5.13.10 State of the Union

We started of today's "State of the Union" show with Amanda's very own State of the Union address: "High School and CMP updates" (new programs and administration). Due to the current economic circumstances several positions at local High Schools and CMP have been let go, and changes are being made to restructure the staff system. Consequently, the future of class curriculums and CMP programs, like Radio Uprising, are somewhat unclear.

Box Question: If you were the President of the U.S.A, what changes would you make to the government?

Answers from Becky, Juliana, John and Kristine: Take down the Mexico-U.S. border, Health Care for all, paint the White House with polka dots, ice cream for all, no military presence in non-U.S. territories, and greater funding for non-profits like CMP.

Fun Facts (read by John):
George Washinton gave the first State of the Union address on January 8, 1790. Calvin Coolidge's 1923 speech was the first to be broadcast on radio; Harry S. Truman's 1947 address was the first on television; and Bill Clinton's was the first on the World Wide Web in 1997.

Pre-Recorded Piece: Nory's Diary of an Activist Part 2: "Death to Homophobia. Love, Nory"

In-Studio Piece (read by John): Louisiana Oil Spill.
The pressure from an oil vein being drilled caused an oilrig off the coast of Louisiana to blow up on May 3rd. Now oil is spilling into the Gulf of Mexico. Some measures are being taken by British Petroleum to contain the spill, but will this be enough?

Poem (read by Kristine): To A Terrorist by Stephen Dunn

In-Studio Discussion: "Terrorism in the U.S. Takes on a U.K. Pattern", an article by Dina Temple-Raston, analyzes the changing sources of terrorism in the Unites States.
Our discussion questioned the redefinition of the term 'terrorism' by U.S. and European citizens after 9/11. Are terrorists just from the Middle East? Or do they come from the U.S. and other countries, as well, even if their form of terror goes relatively unnoticed in comparison? Can, and should, terrorism be associated with a single nationality or ethnicity, like Pakistan? These are some of the questions we explored.

Question:Growing up in post-9/11 America, what are your associations with terrorism?
Nory's Answer: I've grown up with the idea that terrorism was about 'us' vs. 'them', with 'them' being the terrorists. However, after a recent school project on Weather Underground and the Timothy McVey case, I've realized that terrorism can be a domestic entity, as well.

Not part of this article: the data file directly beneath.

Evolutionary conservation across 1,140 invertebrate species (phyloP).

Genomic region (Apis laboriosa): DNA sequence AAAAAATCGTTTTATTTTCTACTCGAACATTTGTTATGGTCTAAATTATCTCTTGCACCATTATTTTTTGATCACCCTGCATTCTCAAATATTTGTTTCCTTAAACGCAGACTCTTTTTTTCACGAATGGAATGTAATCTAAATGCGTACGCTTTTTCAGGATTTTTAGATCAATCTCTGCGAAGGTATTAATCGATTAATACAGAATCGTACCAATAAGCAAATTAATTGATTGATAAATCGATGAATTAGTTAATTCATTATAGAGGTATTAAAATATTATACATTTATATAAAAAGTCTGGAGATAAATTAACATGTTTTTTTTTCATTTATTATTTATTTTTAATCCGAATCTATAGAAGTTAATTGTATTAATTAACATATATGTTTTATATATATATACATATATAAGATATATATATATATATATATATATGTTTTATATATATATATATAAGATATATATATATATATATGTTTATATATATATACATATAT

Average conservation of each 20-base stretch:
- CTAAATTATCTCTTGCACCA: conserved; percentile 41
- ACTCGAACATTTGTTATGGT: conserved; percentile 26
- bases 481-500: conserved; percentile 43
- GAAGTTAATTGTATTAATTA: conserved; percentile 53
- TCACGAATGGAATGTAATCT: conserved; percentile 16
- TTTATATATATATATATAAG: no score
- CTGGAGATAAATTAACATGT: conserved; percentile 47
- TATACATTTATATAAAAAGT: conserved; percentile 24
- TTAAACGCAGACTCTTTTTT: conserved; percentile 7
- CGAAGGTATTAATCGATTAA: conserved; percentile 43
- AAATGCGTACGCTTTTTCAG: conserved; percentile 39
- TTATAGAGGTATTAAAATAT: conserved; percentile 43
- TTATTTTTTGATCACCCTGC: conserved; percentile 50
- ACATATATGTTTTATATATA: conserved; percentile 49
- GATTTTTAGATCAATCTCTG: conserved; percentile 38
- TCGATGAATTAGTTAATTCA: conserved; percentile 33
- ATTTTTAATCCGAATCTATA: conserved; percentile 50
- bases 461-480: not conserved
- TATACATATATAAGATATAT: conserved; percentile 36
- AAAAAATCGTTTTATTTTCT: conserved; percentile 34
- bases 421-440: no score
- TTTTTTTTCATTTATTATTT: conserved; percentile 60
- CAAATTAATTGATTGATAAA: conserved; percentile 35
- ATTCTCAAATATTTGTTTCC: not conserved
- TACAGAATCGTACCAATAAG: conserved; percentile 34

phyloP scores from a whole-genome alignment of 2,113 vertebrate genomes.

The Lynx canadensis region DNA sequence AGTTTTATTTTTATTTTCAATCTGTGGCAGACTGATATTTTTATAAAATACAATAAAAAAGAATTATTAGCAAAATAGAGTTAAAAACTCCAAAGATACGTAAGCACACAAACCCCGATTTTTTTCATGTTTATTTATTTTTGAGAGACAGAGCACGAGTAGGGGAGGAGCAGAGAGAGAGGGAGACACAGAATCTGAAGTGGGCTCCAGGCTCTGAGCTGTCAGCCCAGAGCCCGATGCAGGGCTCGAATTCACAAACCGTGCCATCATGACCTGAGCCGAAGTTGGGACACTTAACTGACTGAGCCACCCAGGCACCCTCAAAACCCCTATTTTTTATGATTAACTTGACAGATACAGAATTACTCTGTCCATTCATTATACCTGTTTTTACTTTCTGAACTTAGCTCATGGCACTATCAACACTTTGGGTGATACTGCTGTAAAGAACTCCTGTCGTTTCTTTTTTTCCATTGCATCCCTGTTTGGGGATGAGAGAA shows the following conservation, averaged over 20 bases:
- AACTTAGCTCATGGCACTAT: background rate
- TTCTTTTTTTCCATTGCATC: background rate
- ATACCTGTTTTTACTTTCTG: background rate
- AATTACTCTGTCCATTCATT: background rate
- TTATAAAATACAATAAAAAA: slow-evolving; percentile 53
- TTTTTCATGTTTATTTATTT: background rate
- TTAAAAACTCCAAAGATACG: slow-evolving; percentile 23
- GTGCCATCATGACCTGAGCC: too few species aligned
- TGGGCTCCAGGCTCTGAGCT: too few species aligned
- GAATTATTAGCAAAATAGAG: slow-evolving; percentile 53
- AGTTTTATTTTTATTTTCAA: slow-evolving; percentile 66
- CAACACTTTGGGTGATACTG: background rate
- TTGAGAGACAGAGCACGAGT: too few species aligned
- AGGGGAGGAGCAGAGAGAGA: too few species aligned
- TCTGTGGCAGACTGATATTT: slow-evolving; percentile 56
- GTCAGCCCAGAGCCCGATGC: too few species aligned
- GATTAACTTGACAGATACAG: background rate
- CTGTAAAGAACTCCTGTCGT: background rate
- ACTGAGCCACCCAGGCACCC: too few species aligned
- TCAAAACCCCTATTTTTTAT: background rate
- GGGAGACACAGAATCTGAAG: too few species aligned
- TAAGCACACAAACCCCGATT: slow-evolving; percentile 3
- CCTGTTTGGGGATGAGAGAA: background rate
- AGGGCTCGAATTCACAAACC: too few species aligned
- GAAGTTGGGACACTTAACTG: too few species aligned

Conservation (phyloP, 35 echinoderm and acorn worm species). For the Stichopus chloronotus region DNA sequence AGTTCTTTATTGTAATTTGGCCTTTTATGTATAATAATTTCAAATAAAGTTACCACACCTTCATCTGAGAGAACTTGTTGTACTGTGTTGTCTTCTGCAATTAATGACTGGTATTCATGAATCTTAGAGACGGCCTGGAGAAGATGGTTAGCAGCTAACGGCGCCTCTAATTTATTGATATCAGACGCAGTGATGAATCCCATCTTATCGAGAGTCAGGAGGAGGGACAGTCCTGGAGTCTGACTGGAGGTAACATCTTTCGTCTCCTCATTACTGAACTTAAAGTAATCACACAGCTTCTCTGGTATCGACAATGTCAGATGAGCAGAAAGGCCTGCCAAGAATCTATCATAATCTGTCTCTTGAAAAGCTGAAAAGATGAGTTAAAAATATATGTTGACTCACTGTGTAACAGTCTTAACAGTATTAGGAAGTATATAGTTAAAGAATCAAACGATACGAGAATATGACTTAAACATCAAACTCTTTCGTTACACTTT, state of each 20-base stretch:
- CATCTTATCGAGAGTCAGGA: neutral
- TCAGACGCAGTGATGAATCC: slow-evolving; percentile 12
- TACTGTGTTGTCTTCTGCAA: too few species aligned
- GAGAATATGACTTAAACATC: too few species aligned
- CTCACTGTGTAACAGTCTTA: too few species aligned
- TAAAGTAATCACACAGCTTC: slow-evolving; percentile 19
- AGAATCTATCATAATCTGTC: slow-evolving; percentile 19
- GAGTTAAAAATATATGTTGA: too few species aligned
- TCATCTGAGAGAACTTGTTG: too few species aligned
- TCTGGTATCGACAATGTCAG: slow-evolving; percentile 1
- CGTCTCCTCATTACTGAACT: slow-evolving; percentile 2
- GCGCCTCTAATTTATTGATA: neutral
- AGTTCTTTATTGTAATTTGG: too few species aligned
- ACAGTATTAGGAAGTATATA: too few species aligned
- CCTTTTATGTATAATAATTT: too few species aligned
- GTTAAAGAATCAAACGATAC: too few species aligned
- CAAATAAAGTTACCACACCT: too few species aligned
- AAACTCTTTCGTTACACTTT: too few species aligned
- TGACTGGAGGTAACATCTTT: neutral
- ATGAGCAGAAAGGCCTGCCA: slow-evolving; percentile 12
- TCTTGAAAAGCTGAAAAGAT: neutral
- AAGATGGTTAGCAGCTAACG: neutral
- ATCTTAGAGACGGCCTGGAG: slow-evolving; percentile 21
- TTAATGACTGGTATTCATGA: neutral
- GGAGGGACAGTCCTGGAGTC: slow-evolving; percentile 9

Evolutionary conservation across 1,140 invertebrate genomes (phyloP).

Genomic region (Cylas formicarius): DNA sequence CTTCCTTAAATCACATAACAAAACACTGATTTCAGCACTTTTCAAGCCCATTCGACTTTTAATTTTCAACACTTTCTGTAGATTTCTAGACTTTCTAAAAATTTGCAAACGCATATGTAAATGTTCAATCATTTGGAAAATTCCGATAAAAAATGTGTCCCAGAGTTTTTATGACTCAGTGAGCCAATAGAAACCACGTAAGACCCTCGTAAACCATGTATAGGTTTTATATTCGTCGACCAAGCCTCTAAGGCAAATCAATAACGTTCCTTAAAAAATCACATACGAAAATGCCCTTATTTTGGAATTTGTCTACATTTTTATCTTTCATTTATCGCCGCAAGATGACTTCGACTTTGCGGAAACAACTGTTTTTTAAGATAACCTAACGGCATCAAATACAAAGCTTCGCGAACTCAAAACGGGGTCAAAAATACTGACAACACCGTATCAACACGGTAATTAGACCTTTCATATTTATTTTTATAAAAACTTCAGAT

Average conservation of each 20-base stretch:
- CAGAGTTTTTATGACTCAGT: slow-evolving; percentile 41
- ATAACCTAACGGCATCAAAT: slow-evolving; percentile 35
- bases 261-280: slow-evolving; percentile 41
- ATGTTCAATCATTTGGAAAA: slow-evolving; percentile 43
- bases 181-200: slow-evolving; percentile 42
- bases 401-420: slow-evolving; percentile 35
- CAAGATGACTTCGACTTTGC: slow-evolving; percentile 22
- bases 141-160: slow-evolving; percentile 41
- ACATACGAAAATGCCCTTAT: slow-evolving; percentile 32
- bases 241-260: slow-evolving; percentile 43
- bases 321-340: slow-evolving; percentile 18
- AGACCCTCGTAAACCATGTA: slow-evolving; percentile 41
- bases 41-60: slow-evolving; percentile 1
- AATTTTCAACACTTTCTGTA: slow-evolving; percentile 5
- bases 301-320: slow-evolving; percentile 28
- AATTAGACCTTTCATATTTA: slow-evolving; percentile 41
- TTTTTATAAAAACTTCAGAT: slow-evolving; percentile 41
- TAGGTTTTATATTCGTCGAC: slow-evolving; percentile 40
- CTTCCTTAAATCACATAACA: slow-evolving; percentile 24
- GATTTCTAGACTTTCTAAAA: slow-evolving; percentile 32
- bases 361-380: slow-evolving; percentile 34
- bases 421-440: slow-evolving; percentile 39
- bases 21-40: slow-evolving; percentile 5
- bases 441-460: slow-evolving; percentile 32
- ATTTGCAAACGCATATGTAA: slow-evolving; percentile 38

In-Studio Interview: ROBOTICS (flashback to last week's show)
Our guest today, Ken Livingston, Professor of Psychology and Cognitive Science at Vassar College, has recently become involved in two robotic projects. Livingston's interest in robotics first developed from reading and watching SciFi books as a kid. The first robot Professor Livingston made was out of legos, cheap electronics, and a circuit board. The Professor thinks it's important for students to learn about robots because they are being used more and more for manufacturing and repair work . But technology, he says, is only useful if we understand it. There's a discussion of what roles will robots play in our lives? what roles should they play? And one can only contribute to this discussion if one is knowledgeable about robots and what they are potentially capable of doing, or being used for.

Book Recommendations:
1) Becky's: "Harrison Bergeron", a short story from "Welcome to the Monkey House", by Kurt Vonnegut. The USA added an amendment that all people be equal. Because people can't be made smarter or more talented, everyone with special abilities was hindered somehow (ex. beautiful ballerinas wore ugly masks). A 5 minute read that will keep you thinking for months!
2) John's: "I, Robot" by Isaac Asimov. A SciFi novel about a collection of Futuristic robots. Written in the 1950s, the future is considered the 2000s. Three ethical codes for the robots are set in place: 1) Robots have to do what humans say, 2) Robots can't hurt humans, and 3) Robots have to save themselves at all costs, unless the 1st and 2nd law forbids it.

1)Caroline Dash Davis Gleitur Lecture on Social Justice at Oakwood Friends School on 22 Spackenkill Road, Poughkeepsie, NY. Author Linda Kenney Miller will speak about "Beacon Hill", the story of a pioneer African American physician. Friday, May 14th at 2:30pm. Free and open to the public. 845-462-4200.

2) New workshop series, "Learning in the Garden", sponsored by Cornell Cooperative Extension of Ulster County's (CCEUC) Mater Gardener Program. This month: "Adding Summer Color". Workshops every 3rd Saturday of each month through October at Ulster County Community College. Master gardeners available 9am-noon for help and questions. Short lectures at 10am. No pre-registration. Free! Rain or Shine. 845-340-3990.

"Can't let go", Lucinda Williams
"Change", Blind Melon

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